Congressional leaders penned a letter on Monday to Secretary of Education Miguel CardonaMiguel CardonaSchool infrastructure is a children's human rights issue — it's time the US acknowledges that The Hill's Morning Report - Presented by Altria - Jan. 6 Capitol attack back in spotlight CDC to reconsider latest guidance amid backlash, rise in cases MORE, urging him to take actions to better identify and combat sexual violence on college campuses.
Specifically, the lawmakers wanted a practice known as "stealthing," or the nonconsensual removal of a condom during sex, to be included "in all definitions of unwanted sexual contact."
The letter was led by Reps. Carolyn MaloneyCarolyn MaloneyHouse Democrats inquire about possible census undercount in Detroit, other communities Democrats call on FDA to revisit ban on gay, bisexual men donating blood amid shortage Infrastructure spending should not facilitate sawing down our National Forests MORE (D-N.Y.) and Ro KhannaRohit (Ro) KhannaSanders, 50 Democrats unveil bill to send N95 masks to all Americans Overnight Health Care — Insurance will soon cover COVID-19 tests Congressional Democrats press Biden to expand rapid COVID-19 testing MORE (D-Calif.) and signed by 77 members of Congress.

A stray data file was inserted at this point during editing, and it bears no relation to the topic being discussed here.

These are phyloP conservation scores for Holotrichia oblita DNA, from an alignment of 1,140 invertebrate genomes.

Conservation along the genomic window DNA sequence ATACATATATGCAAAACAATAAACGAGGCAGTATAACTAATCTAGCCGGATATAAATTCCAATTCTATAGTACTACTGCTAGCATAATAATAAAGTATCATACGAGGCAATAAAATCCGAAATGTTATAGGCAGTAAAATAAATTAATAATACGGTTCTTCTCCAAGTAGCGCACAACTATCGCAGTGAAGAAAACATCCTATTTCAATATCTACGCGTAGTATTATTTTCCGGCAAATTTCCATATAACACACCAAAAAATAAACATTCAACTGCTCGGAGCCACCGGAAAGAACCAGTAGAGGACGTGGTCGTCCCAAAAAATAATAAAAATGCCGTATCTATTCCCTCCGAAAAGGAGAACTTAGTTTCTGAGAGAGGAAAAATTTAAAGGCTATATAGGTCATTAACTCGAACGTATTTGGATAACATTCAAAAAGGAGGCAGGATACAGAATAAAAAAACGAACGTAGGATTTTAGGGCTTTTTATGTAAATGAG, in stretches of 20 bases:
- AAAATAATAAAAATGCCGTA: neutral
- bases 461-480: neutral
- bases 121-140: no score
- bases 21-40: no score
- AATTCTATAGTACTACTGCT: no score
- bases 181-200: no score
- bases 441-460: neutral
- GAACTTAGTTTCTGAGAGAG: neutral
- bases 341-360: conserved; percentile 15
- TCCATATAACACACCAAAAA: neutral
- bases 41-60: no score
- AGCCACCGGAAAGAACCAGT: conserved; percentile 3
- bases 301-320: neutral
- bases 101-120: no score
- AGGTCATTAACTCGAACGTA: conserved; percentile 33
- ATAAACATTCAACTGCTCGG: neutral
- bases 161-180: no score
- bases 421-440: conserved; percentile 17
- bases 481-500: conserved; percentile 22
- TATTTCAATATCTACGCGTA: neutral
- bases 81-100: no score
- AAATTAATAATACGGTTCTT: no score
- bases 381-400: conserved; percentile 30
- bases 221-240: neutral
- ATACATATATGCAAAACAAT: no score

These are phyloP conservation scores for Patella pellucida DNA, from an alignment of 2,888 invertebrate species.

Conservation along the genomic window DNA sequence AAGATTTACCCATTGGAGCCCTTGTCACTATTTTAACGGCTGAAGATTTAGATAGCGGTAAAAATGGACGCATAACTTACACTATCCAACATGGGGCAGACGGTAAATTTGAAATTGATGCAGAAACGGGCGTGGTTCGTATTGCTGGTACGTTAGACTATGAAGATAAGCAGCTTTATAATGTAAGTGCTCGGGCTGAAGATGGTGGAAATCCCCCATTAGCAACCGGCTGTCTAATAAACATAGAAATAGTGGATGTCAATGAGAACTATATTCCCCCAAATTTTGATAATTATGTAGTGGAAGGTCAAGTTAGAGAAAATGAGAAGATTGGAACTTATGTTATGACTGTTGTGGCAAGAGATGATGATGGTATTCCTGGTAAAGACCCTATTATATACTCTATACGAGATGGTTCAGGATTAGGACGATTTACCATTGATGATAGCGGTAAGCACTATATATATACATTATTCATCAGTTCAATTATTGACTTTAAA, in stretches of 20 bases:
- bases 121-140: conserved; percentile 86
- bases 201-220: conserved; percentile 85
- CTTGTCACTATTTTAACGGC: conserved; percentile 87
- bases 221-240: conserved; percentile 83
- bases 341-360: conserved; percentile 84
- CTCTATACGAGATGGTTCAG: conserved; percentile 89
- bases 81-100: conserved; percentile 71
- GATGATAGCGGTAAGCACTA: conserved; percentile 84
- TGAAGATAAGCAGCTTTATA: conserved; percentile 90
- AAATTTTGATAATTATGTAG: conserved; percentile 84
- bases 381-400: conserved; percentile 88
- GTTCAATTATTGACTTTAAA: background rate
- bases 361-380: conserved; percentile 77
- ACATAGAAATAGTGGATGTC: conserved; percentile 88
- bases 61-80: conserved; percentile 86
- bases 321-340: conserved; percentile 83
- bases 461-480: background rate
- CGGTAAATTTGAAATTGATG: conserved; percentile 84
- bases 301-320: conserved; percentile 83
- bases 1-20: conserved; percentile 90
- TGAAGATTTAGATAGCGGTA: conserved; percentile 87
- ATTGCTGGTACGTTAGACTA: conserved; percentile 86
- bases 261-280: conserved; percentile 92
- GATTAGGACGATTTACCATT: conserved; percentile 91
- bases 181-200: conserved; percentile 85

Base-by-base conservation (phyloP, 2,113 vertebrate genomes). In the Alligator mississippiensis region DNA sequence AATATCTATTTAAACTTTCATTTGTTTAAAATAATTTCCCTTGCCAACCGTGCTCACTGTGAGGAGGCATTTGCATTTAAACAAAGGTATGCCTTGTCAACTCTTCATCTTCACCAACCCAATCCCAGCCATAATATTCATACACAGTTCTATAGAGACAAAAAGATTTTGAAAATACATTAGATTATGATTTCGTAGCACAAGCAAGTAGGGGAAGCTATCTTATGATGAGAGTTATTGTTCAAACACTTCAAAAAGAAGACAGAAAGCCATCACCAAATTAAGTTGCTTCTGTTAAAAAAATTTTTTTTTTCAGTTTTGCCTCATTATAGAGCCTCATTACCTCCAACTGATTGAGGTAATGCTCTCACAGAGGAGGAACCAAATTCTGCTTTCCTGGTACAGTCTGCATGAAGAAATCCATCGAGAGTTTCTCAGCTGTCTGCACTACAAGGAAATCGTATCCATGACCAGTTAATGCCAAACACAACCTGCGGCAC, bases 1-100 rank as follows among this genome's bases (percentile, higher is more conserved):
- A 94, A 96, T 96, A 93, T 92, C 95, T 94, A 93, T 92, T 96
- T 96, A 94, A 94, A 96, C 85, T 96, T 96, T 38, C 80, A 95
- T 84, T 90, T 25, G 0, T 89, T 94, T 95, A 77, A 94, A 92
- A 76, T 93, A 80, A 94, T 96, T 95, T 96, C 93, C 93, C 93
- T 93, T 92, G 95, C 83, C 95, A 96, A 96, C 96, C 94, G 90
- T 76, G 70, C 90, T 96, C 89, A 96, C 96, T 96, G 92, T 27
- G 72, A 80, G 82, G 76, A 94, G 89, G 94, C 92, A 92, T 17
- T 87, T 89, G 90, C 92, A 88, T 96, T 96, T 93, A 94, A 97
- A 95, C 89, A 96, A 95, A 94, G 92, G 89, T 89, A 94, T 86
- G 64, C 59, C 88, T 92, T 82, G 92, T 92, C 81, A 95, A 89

It urged Cardona to "reverse the damage done by the previous administration to Title IX regulations" and make a series of changes to campus climate surveys, which collect information from students about safety on their campuses.
"Congress has an obligation to address ‘stealthing’ at the federal level, which includes fact finding and data gathering through Campus Climate surveys," Maloney said in a statement about the letter.
The letter also asked for clarification on the affirmative consent standard, more gender-inclusive language and increased resources for survivors, as questions from campus climate surveys could be triggering.
"It is our view that lawmakers and college administrators should be able to reference the more accurate data gathered by Campus Climate surveys to better inform policy," the lawmakers wrote. "Students, parents, and alumni should be able to see how their schools respond to incidents of sexual violence."
The letter was a follow-up to the U.S. Government Accountability Office’s 2020 report on campus climate surveys and sexual violence, which found that the surveys were useful in addressing issues of sexual violence on campus.